Sometimes living on Twitter or other social media can give you the false impression that what you and your contacts think important, is important to the whole world. Take MOOC’s for an instance. It is something a lot of edubloggers alike are discussing, but when I ask my offline colleagues, it’s much less a topic.
This report by Brodeur.com shows that the public awareness about MOOC’s is relatively low. Still, do know this report isn’t a scientific research paper, but a research conducted by a commercial firm specialized in communication strategies. This means that the results can come in handy if you want to tell people they need help to get their message about MOOC’s across. The report is based on a survey with people in the US interviewed online during May 3-10, 2013 based on a total sample of 1,042 plus an oversampling of college students or students considering college (n=301) and parents of college students (n=218). The margin of error for the study was plus or minus three percent. Also do know that online survey, for sure for this kind of topic, can also deliver a bias.
Still the results are in line with other research I already mentioned earlier on, showing that students who are currently in the midst of that more-traditional college experience, the idea that that might be replaced by an online experience is not particularly appealing.
What are there insights from their survey? From the press release:
- Low MOOC familiarity. The survey showed that while over four in five (82%) of all respondents were familiar with the concept of online courses, only 23% of all survey respondents are familiar with MOOCs. Those most familiar with MOOCs were employers (33%) and students (30%) the least familiar were parents (23%).
- Modest conceptual support. In theory, audiences leaned modestly in favor of the idea of MOOCs. When provided a neutral description of MOOCs, 37% of respondents think it is a good idea for colleges to participate while 26% think it is a bad idea.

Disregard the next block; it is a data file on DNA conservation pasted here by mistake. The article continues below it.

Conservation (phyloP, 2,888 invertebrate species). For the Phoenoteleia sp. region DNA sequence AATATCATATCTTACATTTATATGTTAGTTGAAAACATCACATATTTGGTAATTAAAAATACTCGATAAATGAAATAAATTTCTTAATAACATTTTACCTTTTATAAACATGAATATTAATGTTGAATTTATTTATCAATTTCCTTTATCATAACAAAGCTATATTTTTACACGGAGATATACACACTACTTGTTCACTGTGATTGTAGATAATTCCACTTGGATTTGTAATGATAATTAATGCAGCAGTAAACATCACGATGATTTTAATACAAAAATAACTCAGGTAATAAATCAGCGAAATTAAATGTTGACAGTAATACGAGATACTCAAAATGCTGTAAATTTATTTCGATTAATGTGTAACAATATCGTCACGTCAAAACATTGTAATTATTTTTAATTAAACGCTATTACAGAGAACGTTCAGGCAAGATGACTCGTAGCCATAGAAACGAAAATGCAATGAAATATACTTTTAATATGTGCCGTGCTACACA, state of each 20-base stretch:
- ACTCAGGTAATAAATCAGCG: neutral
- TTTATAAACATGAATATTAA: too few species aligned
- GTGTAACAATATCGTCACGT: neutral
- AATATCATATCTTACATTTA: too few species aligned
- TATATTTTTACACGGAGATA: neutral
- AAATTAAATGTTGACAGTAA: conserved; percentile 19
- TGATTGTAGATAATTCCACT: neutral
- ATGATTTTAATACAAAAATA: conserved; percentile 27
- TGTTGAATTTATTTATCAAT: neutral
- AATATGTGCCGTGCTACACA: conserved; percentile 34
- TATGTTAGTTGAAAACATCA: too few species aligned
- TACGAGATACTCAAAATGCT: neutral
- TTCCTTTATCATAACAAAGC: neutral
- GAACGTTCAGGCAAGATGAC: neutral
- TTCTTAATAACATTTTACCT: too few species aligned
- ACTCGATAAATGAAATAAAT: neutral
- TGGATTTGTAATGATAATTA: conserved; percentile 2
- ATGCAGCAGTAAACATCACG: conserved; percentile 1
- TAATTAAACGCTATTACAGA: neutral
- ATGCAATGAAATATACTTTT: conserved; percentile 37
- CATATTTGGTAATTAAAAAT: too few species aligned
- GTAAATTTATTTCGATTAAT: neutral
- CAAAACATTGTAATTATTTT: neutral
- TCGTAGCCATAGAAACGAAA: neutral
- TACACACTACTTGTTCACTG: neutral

- Student / alumni splits. The study showed differences between alumni and students views of MOOCs. While students were the audience MOST aware of online courses in general, they were the least likely to say MOOCs were a good idea (26%) compared to 41% of alumni who thought MOOCs were a good idea. But when it came to influencing their desire to attend a particular college, students were overall neutral – 23% said it would make them more likely to want to attend the school, 26% less likely. When alumni were asked if a MOOC program would influence their decision to donate to that college, the response was a net negative – 26% said it would make them less likely and only 13% said it would make them more likely to donate.
- Parents are more interested in MOOCs for themselves, than their children. Just 17% of parents say they would be more likely to want a son or daughter to attend a college that offered many of their courses online or through MOOCs while nearly twice as many (31%) said they would be less likely. At the same time 47% of parents said they were personally interested in participating in a MOOC compared to only 37% of students.
The survey also tested the strength of messages often used in support of implementing a MOOC program and those messages often used to not pursue a MOOC program. The survey used a message-testing methodology known as M3 (MaxDiff Message Modeling). The main findings:
- Best supporting messages. Among all audiences, by far the strongest messages in support of MOOCs were arguments that they made higher education more widely available, more affordable, and provided greater flexibility to the student.
- Best opposition messages. Those messages in that test best in opposition to the adoption of MOOCs were that they risk compromising the “traditional college experience” and that they did not have the benefits of in-person instruction with a professor.